Category Archives: Vampires

The Witching Time (1885) edited by Henry Norman

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This is an anthology of stories and poetry published as T. Fisher Unwin’s Christmas annual for 1885. It was edited by Sir Henry Norman, a politician, journalist and author, who also edited Tales in Mid-Ocean the following year (available to read here). As the title implies, the collection features pieces appropriate for the twilight of the year, with most featuring prominent Gothic or supernatural elements. Highlights include Anne Crawford’s Vampire story, “A Mystery of the Campagna” (published under the pseudonym “Von Degen”); the humorous ‘explained supernatural’ tale, “The Spectre of Strathannan”- and an unusual foray into the Gothic from American realist William Archer.

The Witching Time [Kindle]

The Witching Time [ebook]

The Witching Time [PDF]

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The Romance of a Demon (1892) by Thomas Malyn

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This short novel was published in 1892 by the London firm of Digby, Long and Co. Apparently written as an attempt to discredit Theosophy, Buddhism and other esoteric religions, it tells the entertaining story of Duncan Derroll and his discovery of the occult practices that have brought disaster upon the family of his beloved Carrie Rimmon.

I stumbled across this book at the British Library last year. It’s extremely rare, being only viewable as an electronic scan even at the BL itself. I’ve transcribed the present text manually from the print on demand version issued by the British Library (I’ve checked with the library’s permissions department and apparently this doesn’t breach any copyright rules).

I’ve also made limited enquiries about the author, Thomas Malyn. Assuming this isn’t a pseudonym, The Romance of a Demon appears to have been Malyn’s only published work. I’ve identified two possible ‘Thomas Malyns’ who may be the author. One was a Chemist Manager based in Caerphilly and the other was a schoolteacher from Essex. The latter seems the most likely candidate, so here’s all I’ve discovered about Thomas Malyn. He was born in Essex c.1848, but spent some years lodging with Henry Browson and his wife at Legbourne in Lincolnshire, whilst working as a schoolteacher. By 1891, his occupation is given as ‘certificated schoolmaster’ and he has returned to Essex (residing at Braintree). He also entered the Freemasons in 1871, but appears to have left by the mid-1880s. By 1911, he had become a Headmaster, but I haven’t been able to find out which school/s he taught at. He appears to have married twice, once to Jane and, in 1893, to Margaret. He died in 1937.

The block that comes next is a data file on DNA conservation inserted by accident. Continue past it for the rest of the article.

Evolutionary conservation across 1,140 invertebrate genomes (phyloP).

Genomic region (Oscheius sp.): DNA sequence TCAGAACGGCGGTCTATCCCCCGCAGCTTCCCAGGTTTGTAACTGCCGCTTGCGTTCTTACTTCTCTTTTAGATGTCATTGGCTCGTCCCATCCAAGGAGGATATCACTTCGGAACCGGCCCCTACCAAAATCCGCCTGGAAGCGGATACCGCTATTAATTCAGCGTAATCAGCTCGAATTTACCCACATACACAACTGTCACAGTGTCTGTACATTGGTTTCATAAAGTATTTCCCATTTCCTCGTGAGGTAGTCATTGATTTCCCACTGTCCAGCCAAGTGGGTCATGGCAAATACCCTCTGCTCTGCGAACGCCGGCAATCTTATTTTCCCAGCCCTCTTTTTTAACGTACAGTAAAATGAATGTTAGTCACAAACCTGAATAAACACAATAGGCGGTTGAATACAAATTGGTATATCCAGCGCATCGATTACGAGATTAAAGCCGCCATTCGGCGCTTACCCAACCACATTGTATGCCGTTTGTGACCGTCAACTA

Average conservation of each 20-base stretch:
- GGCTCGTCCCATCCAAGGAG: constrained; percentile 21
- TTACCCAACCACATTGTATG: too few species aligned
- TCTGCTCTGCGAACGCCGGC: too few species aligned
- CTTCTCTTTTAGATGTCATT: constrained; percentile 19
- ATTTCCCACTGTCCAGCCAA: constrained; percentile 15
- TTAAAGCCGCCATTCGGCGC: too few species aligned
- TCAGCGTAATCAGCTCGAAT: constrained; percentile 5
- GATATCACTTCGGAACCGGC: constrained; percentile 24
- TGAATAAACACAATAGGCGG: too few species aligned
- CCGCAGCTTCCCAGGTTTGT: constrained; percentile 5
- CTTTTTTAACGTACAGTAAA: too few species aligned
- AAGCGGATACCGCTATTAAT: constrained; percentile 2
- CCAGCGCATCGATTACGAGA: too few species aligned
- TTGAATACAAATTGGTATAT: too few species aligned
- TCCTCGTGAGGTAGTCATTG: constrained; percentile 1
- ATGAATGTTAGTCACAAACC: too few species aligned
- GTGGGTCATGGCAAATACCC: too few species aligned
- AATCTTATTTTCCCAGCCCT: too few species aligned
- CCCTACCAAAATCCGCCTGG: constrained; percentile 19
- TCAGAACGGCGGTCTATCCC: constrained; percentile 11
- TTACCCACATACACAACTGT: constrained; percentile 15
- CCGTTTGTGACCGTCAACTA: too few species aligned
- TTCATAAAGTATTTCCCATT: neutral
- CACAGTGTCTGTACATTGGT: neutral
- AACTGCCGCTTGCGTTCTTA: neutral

Then again, the writer may well have been an obscure Chemist Manager from Caerphilly. Who can say? If anyone knows anything about the mysterious ‘Thomas Malyn’, I’d absolutely LOVE to hear from you!

The Romance of a Demon [Kindle]

The Romance of a Demon [Epub]

The Romance of a Demon [PDF]

John Long (1864-1935), whose firm, Digby, Long and Co., published the novel.

John Long (1864-1935), whose firm, Digby, Long and Co., published the novel.

Five Strange Stories by D.H. Lawrence